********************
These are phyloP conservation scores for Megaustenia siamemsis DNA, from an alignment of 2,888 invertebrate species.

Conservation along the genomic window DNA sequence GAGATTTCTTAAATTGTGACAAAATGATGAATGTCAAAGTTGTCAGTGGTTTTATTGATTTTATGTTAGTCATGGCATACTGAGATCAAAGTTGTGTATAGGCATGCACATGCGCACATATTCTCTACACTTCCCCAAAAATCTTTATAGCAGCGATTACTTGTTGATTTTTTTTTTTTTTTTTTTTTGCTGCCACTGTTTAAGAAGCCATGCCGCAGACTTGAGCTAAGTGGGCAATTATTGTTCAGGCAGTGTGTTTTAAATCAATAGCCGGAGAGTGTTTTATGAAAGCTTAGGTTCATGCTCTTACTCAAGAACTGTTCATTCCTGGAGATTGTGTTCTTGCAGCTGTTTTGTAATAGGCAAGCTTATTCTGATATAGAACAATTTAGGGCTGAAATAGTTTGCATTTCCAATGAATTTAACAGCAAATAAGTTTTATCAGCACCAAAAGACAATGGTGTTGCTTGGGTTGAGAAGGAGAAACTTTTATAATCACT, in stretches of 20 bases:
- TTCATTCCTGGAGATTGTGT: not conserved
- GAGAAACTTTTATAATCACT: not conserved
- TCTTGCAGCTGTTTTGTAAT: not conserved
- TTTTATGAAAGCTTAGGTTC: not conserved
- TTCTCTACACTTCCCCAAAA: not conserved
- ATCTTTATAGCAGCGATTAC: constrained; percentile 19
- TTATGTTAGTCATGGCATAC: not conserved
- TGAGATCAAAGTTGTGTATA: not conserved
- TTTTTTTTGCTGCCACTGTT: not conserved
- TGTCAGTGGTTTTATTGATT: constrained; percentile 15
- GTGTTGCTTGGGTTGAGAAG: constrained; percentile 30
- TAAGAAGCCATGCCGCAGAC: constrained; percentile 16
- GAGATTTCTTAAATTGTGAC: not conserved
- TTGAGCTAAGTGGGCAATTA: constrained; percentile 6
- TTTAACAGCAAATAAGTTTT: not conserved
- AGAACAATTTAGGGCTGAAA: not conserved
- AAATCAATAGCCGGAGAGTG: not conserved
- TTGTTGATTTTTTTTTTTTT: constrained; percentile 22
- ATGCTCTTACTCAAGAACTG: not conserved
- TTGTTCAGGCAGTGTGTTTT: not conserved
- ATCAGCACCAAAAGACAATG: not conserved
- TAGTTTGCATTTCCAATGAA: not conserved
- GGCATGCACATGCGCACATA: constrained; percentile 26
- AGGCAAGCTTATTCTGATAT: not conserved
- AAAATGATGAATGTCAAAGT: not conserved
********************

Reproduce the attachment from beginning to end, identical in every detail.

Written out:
These are phyloP conservation scores for Megaustenia siamemsis DNA, from an alignment of 2,888 invertebrate species.

Conservation along the genomic window DNA sequence GAGATTTCTTAAATTGTGACAAAATGATGAATGTCAAAGTTGTCAGTGGTTTTATTGATTTTATGTTAGTCATGGCATACTGAGATCAAAGTTGTGTATAGGCATGCACATGCGCACATATTCTCTACACTTCCCCAAAAATCTTTATAGCAGCGATTACTTGTTGATTTTTTTTTTTTTTTTTTTTTGCTGCCACTGTTTAAGAAGCCATGCCGCAGACTTGAGCTAAGTGGGCAATTATTGTTCAGGCAGTGTGTTTTAAATCAATAGCCGGAGAGTGTTTTATGAAAGCTTAGGTTCATGCTCTTACTCAAGAACTGTTCATTCCTGGAGATTGTGTTCTTGCAGCTGTTTTGTAATAGGCAAGCTTATTCTGATATAGAACAATTTAGGGCTGAAATAGTTTGCATTTCCAATGAATTTAACAGCAAATAAGTTTTATCAGCACCAAAAGACAATGGTGTTGCTTGGGTTGAGAAGGAGAAACTTTTATAATCACT, in stretches of 20 bases:
- TTCATTCCTGGAGATTGTGT: not conserved
- GAGAAACTTTTATAATCACT: not conserved
- TCTTGCAGCTGTTTTGTAAT: not conserved
- TTTTATGAAAGCTTAGGTTC: not conserved
- TTCTCTACACTTCCCCAAAA: not conserved
- ATCTTTATAGCAGCGATTAC: constrained; percentile 19
- TTATGTTAGTCATGGCATAC: not conserved
- TGAGATCAAAGTTGTGTATA: not conserved
- TTTTTTTTGCTGCCACTGTT: not conserved
- TGTCAGTGGTTTTATTGATT: constrained; percentile 15
- GTGTTGCTTGGGTTGAGAAG: constrained; percentile 30
- TAAGAAGCCATGCCGCAGAC: constrained; percentile 16
- GAGATTTCTTAAATTGTGAC: not conserved
- TTGAGCTAAGTGGGCAATTA: constrained; percentile 6
- TTTAACAGCAAATAAGTTTT: not conserved
- AGAACAATTTAGGGCTGAAA: not conserved
- AAATCAATAGCCGGAGAGTG: not conserved
- TTGTTGATTTTTTTTTTTTT: constrained; percentile 22
- ATGCTCTTACTCAAGAACTG: not conserved
- TTGTTCAGGCAGTGTGTTTT: not conserved
- ATCAGCACCAAAAGACAATG: not conserved
- TAGTTTGCATTTCCAATGAA: not conserved
- GGCATGCACATGCGCACATA: constrained; percentile 26
- AGGCAAGCTTATTCTGATAT: not conserved
- AAAATGATGAATGTCAAAGT: not conserved